The  Korean woman had no baby sitter unless her mother and father lived with them.  Often times she would carry her baby on her back all day while doing her work.  Pictured is my sister Gwen helping out with babysitting a neighbor's child. 

She would have to go to the outdoor street market several days a week to buy food to prepare.  She prepared Kimchee and stored it in big earthenware jars underground for the whole winter until the spicy hot cabbage dish was somewhat fermented and ready to eat.

           HARDY WOMEN

By:  Dr. Rodney T. Hard

In post war Korea, life was tough for everyone, especially the women.  I remember taking many trips with my father to small country churches where he was invited to preach the Gospel of Jesus Christ and His saving grace.  I remember seeing how difficult people's lives were and how hard a woman had to work just to maintain a household and take care of her family.

The wife got up at 4:00 AM in the morning and started stoking a wood or charcoal fire in the little stone and clay fire pit in order to start breakfast.  The morning meal before farmers went off to work in the fields all day was the most important meal of the day.

When breakfast was ready several hours later, the man of the house would eat first.  When he was finished and went off to work, the wife and kids would eat what was left over. 

Now, in the United States in 2016, I drive by houses that have a car in front, a roof, central air, central heat, running water, electricity, a washing machine, a clothes dryer, a fully equipped kitchen, indoor bathroom facilities, and a satellite dish on the roof.  The residents have free Medicaid health coverage, food stamps, and rental assistance.  I marvel inwardly when someone tells me that these families are living in poverty.  I guess it is a matter of perspective.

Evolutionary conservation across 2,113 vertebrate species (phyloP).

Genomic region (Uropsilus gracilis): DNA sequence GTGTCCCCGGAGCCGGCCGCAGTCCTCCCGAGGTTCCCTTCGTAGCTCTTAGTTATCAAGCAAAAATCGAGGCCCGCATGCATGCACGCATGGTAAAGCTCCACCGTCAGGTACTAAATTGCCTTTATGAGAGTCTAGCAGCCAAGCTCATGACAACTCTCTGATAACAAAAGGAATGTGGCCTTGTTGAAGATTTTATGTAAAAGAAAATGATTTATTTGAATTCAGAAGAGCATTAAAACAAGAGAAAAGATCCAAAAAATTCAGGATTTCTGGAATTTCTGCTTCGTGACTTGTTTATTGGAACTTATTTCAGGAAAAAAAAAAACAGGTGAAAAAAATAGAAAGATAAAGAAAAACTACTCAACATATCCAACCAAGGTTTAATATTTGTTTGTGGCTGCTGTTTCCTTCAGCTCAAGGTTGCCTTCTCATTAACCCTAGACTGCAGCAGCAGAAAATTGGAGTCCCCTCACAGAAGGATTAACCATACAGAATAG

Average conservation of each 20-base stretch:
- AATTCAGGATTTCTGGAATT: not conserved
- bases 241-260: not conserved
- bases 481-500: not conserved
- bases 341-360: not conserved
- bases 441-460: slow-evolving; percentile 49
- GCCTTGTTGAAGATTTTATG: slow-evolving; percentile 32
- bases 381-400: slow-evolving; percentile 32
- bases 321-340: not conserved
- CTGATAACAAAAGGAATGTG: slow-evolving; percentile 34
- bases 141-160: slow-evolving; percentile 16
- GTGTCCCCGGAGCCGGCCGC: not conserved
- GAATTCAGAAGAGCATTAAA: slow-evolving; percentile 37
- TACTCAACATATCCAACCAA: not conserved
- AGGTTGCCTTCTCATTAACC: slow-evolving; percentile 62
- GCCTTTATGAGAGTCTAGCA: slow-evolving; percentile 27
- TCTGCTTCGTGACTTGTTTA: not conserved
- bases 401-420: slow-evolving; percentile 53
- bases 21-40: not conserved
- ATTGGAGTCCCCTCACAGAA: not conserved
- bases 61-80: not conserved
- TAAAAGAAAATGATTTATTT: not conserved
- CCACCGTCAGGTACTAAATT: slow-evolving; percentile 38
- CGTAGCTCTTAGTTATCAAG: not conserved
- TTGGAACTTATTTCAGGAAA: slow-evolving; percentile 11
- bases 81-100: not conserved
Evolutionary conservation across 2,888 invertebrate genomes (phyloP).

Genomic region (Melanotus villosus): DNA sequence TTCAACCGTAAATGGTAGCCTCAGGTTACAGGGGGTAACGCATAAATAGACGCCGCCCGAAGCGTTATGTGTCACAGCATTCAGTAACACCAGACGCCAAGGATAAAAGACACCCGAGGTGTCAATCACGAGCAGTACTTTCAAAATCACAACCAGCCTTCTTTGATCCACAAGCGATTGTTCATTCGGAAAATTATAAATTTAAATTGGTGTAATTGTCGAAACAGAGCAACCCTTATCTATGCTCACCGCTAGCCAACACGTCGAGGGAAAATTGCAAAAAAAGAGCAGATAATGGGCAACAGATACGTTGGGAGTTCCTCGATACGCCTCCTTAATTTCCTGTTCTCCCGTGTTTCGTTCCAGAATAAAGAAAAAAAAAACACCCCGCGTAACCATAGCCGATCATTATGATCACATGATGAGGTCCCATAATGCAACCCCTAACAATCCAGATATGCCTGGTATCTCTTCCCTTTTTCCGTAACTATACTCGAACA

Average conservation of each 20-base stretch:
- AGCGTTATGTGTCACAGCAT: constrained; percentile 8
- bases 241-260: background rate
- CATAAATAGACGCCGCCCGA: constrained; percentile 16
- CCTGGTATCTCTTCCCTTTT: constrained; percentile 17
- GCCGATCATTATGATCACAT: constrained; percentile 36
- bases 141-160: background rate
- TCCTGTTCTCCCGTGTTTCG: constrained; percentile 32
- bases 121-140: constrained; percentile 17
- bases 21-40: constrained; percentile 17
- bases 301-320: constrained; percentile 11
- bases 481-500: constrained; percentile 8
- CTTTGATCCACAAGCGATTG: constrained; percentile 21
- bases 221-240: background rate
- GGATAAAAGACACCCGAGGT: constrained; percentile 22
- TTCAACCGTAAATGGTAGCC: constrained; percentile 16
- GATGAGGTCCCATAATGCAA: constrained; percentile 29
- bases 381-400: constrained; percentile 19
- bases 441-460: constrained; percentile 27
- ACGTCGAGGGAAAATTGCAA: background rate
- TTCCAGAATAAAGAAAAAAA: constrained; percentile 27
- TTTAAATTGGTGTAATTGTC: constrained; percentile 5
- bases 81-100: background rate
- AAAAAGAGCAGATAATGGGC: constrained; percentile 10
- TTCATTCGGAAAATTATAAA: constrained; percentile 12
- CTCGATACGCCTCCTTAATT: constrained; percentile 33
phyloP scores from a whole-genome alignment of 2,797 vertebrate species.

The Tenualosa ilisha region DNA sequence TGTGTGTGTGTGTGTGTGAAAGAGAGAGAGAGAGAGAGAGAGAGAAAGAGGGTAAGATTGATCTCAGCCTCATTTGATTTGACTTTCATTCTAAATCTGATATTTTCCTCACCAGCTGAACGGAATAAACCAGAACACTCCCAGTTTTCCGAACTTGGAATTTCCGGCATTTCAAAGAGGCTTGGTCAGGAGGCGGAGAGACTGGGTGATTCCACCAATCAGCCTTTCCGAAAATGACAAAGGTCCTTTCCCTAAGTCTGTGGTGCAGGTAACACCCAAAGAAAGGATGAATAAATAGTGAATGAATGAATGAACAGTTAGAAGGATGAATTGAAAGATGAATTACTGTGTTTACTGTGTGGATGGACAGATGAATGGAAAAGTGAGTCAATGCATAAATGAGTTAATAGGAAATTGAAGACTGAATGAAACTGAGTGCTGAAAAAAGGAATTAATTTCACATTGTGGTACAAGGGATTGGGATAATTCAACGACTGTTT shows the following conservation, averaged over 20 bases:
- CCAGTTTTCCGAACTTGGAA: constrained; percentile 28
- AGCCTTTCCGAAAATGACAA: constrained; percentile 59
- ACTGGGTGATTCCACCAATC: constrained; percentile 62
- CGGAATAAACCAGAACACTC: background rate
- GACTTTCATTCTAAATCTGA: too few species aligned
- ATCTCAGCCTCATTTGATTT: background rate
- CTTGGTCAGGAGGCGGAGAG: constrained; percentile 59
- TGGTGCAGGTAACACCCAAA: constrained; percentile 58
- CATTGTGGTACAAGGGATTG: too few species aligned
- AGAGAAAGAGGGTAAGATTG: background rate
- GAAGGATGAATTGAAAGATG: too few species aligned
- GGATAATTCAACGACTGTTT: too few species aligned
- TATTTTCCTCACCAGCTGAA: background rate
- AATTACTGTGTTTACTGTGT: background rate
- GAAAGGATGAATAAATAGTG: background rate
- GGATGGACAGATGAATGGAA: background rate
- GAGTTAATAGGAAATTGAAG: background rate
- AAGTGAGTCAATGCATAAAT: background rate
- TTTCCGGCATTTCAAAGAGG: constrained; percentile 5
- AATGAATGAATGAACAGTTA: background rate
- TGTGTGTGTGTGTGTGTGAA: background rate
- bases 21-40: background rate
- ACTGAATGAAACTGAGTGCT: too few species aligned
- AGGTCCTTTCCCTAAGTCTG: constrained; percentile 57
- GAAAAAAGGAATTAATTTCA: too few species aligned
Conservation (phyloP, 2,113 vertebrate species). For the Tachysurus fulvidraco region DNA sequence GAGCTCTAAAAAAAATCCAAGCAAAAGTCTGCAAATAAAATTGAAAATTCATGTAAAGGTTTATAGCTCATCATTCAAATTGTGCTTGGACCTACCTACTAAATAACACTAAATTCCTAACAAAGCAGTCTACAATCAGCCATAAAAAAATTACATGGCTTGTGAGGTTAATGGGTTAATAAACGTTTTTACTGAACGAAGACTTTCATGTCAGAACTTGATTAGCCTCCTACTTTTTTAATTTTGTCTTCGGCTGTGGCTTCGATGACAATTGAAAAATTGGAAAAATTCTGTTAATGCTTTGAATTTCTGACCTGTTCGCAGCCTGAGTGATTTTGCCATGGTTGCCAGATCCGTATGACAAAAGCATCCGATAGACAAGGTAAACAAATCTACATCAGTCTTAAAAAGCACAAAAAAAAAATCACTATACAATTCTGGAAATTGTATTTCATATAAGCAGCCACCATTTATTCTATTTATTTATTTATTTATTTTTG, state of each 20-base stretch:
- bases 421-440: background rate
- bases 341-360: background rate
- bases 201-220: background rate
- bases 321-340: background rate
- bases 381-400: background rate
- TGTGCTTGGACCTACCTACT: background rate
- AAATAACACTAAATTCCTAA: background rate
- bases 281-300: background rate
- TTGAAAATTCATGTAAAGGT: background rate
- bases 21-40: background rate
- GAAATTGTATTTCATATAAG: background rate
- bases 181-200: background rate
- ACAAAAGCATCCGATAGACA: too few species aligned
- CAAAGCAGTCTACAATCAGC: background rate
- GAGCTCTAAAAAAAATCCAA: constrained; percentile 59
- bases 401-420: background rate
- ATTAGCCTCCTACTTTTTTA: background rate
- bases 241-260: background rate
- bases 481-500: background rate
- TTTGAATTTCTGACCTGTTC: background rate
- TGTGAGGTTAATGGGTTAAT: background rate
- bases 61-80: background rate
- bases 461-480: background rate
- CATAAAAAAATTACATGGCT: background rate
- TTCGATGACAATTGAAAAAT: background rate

But the laundry was not done with the precious water she carried home.  She took her clothes to the nearest stream or ditch and did her laundry by hand on the rocks.  Imagine what kind of waste was being dumped into the water upstream of these women.

Here is a mother 'ironing' in her house made with whatever could be scrounged up and a roof made with rolled out flat tin cans.

After washing the clothes and hanging them out to dry, she had to 'iron' the clothes to smooth out the wrinkles.  She did this by beating the clothes with big wooden bats on a big flat rock.

Often, the little children had to baby sit the littler children.

If you were a farmer's wife, after doing the household chores, you had to go help with the farming.

The wife did her laundry the same way in the winter in the freezing cold water.  You can see the snow on the rocks.

She often had to travel a long way carrying the water on her head up and down the mountain.

She would often have to weave her own cloth so that she could make clothes for the family.

Children started early with women's work.  These young kids are digging for edible roots to take home for the next meal.

In order to cook the meal, she had to go out and spend a whole day in the mountains each week just to find sticks and twigs on the ground to use as kindling.  She carried the big bundles down from the mountain on her head.

This was a typical Korean kitchen with a dirt floor. Notice the pile of kindling on the right and fire pits on the left.  

In post-war Korea, many people lived in makeshift houses since the war destroyed their original homes.  This woman is coming home from the market with groceries.

Dr. Rodney T. Hard

The family needed water to drink, to cook with, and to bathe in.  So, the women had to go to the nearest well and pay money to fill their buckets and carry them home on their heads.  


By:  Nelson Hard

Flattened tin cans
Shingle frail cardboard shanties
Refugee hovels

Pictured here is a poor woman preparing food on a rock in a makeshift house with straw mats for walls.